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Proposal Would Give More Rights to Cyclists Involved in Crashes

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Photo by work the angles via LAist Featured Photos on Flickr

Photo by work the angles via LAist Featured Photos on Flickr
Last December Councilmember Bill Rosendahl proposed that the city create a law that would prohibit the harassment of cyclists in Los Angeles. It was cheered by the cycling community, but others were cautious, citing that many existing laws already cover any such harassment.

"Many of the harassing actions about which bicyclists complain already constitute
California Penal Code and Vehicle Code violations," explained a July report (.pdf) from the City Attorney's Office about the motion, which will be taken up next week in a public meeting.

The report said spitting on a cyclist is assault and battery and that hrowing something at a cyclist would be considered the same, but also a violation of Vehicle Code Section 2311 O(a), which is "Throwing substance at a vehicle."

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Additionally, threatening to injure a cyclist could fall under "criminal threats," and physically touching -- a complaint usually heard from female riders -- is battery and may even constitute as sexual battery. And driving too close to a cyclist could be "following too closely" and could also be considered reckless driving and assault with a deadly weapon. Finally, cutting off a cyclists, something L.A. Mayor Villaraigosa experienced this summer when he shattered his elbow, could violate a number of laws, including "unsafe lane change," "passing bicycle with insufficient clearance and "driving a motor vehicle in a bicycle lane."

The way the City Attorney's Office sees it, it's not a lack of legislation of prohibiting harassing acts, it's "the difficulty in obtaining enforcement of the laws." To that, they suggest the City Council "enact an ordinance making it a civil violation of the Los Angeles Municipal Code for anyone to discriminate against a bicyclist by unlawfully assaulting, threatening, or harassing a bicyclist, and create a private cause of action with attorneys' fees for a violation."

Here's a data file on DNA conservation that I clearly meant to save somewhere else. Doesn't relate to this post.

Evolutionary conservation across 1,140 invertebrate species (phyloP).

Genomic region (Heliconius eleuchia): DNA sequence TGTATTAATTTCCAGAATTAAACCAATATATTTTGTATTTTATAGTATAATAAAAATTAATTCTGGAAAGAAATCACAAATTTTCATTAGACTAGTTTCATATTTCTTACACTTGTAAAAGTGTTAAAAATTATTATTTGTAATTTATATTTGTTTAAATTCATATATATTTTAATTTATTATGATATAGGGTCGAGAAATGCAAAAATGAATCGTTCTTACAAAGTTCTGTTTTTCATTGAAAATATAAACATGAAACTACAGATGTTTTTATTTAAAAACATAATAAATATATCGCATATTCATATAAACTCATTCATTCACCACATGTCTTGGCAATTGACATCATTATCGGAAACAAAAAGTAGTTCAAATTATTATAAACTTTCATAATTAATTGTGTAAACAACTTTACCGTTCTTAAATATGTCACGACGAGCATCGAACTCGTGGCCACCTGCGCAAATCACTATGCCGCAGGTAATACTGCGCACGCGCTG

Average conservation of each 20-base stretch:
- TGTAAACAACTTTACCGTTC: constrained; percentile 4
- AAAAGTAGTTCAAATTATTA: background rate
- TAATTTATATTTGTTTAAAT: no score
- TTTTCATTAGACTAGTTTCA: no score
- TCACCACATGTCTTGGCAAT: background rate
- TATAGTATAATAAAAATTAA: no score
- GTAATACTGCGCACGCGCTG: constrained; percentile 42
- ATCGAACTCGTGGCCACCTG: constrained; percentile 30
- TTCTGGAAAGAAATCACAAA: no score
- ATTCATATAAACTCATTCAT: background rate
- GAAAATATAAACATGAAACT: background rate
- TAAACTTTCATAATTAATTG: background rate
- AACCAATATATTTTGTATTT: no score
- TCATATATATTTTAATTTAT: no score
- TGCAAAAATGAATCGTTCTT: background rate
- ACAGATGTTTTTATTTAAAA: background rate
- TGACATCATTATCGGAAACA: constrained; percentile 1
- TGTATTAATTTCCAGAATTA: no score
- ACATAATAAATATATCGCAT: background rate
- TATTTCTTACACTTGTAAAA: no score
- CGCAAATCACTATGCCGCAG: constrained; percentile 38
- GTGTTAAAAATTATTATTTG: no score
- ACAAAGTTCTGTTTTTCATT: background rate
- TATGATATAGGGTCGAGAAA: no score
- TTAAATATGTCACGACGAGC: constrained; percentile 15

That is to say, according to the report, cyclists could "seek redress for harassment in situations where the police or other enforcement personnel do not witness the harassment, or where there is insufficient evidence to warrant a criminal filing."

Damien Newton at Streetsblog explains it a littler further:

Generally, people who sue for a tort in civil court cannot recover attorneys fees, and so unless there are very serious injuries or unless the person suing is wealthy, it is almost impossible to get an attorney to represent you. By allowing for a recovery of attorneys fees, people might be able to get a lawyer to represent them even if they were only slightly injured, or did not suffer physical injuries.

Newton adds: "Granted, this isn’t the kind of change that’s going to make streets safer for cyclists overnight, instead its aim is to help cyclists recoup some of their losses after the crash," he said. "And what about just trying to make streets safer for cyclists? Wasn’t that the original point of pushing an 'anti-harassment ordinance?'”

Rosendahl, however, is still on board for making the streets safer and says this is just one step ensure they are not just for automobiles.

The report will be heard next week at the city council's Transportation meeting.